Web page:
What’s with all the bad men on TV? Take AMC’s Breaking Bad. The abhorrent protagonist, a teacher/meth chef named Walter, is the latest in a line of near-sociopathic characters who have infiltrated serial television.
My favourites: the prototype, Tony Soprano (mob boss, adulterer, malapropism-er); Mad Men’s Don Draper (alcoholic, womanizer, bad dad); and Deadwood’s Al Swearengen (runs a brothel, fed a body to a pig, uses the word “cunt” to Shakespearean effect). Then there’s Dexter, The Wire and Big Love. These are all shows that challenge our definition of good and bad, but ultimately put us in bed with the dark side.
Carley Fortune, lifestyle editor at Eye Weekly, got into journalism because she didn’t know what else to check out at the high school university fair. Though she loves Al Swearengen, her partner does not use the c-word. Follow her @carleyfortune
Carley’s five links
The allure of a bad boy isn’t new; women (some of us, anyway) have always been drawn to those brooding Byronic types. Without getting too tangled in female sexuality, Natasha Vargas-Cooper tries to uncover what makes introspective, sexually menacing men like Don Draper so irresistible–remember that scene with Bobbie Barrett?–even to strong women. (Fun facts: Joan Didion had a thing for John Wayne, and Joan Crawford said being around Clark Gable gave her “twinges of sexual urge beyond belief.”)
In this excerpt from a speech delivered at Oxford, Stephen Garrett links the rise of the anti-hero to society’s disillusionment with real-life “heroes.” A believer that TV dramas are a reflection of the times, Garrett argues that classic good guys are a relic from when bad guys were pure evil (the Nazis being the ultimate “baddies”). Now, world conflicts are morally ambiguous, and our leaders are suitably drawn in shades of grey. We don’t buy into the perfect man, or find him interesting, and there’s no going back.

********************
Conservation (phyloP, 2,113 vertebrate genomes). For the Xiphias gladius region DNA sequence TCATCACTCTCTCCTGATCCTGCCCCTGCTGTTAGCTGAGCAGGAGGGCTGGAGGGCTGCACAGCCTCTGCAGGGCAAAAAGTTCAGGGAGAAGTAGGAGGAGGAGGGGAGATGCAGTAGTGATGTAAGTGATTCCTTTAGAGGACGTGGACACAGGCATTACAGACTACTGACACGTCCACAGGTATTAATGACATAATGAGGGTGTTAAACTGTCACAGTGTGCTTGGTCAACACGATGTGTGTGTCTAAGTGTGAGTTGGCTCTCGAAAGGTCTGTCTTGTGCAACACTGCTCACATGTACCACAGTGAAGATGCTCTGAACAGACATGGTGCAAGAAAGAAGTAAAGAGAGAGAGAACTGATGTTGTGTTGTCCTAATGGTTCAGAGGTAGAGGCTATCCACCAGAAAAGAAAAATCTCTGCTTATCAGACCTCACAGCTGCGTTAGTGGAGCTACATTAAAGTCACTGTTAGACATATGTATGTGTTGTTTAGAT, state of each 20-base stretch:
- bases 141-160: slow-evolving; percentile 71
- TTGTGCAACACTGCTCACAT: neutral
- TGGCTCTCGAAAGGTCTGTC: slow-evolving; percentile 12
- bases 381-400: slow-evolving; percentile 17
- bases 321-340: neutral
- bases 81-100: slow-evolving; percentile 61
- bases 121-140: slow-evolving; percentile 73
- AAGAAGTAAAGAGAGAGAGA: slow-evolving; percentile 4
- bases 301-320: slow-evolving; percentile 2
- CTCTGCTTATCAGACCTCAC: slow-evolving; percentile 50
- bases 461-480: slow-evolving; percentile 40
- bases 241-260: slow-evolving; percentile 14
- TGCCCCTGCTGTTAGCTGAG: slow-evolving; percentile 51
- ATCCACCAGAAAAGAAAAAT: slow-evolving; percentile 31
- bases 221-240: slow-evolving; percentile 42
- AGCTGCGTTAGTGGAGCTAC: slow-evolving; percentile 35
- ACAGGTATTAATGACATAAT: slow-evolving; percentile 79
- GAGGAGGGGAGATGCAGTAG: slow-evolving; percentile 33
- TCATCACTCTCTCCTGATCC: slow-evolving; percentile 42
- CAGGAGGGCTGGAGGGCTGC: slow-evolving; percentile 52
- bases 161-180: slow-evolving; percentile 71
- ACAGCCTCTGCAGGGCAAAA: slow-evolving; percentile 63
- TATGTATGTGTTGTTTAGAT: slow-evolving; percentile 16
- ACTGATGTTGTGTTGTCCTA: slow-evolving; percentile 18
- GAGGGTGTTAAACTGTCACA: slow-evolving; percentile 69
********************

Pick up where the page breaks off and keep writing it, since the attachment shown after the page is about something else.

This article from Newsweek bemoans an oversaturation of bad good guys on TV. The shows they’re featured on are, apparently, “inherently self-limiting”; the protagonists are infallible and viewers will soon tire of them. A total crock, if you ask me, and if you ask Stephen Garrett. His Oxford speech was, in part, a rebuttal to this piece.
Perhaps one of the reasons we’re drawn to supremely flawed characters is our belief in redemption. That’s why for years we were addicted to Tony Soprano. Sure he’s a murderer, but he likes ducks and horses! After suffocating his nephew (perhaps his most unforgivable act), some viewers wondered whether it was a mercy killing. Before the show wrapped, the Boston Globes Matthew Gilbert wrote this piece on why we search for the best in Tony.
Walter White is a meek high school chem teacher who begins cooking up fabulous crystal meth to fund his cancer treatments and build a nest egg for his family. In the process, he grows a pair. Sounds like a terrific black comedy, but this show isn’t joking. Walter is the most unlikable hero on TV. Ever. (Don’t believe me? Watch this.) In this piece, the Los Angeles Times brilliant Mary McNamara explores what makes Walter so disturbing: “This man is not finding his inner gangster, he’s selling his soul, right before our eyes.” And we like it.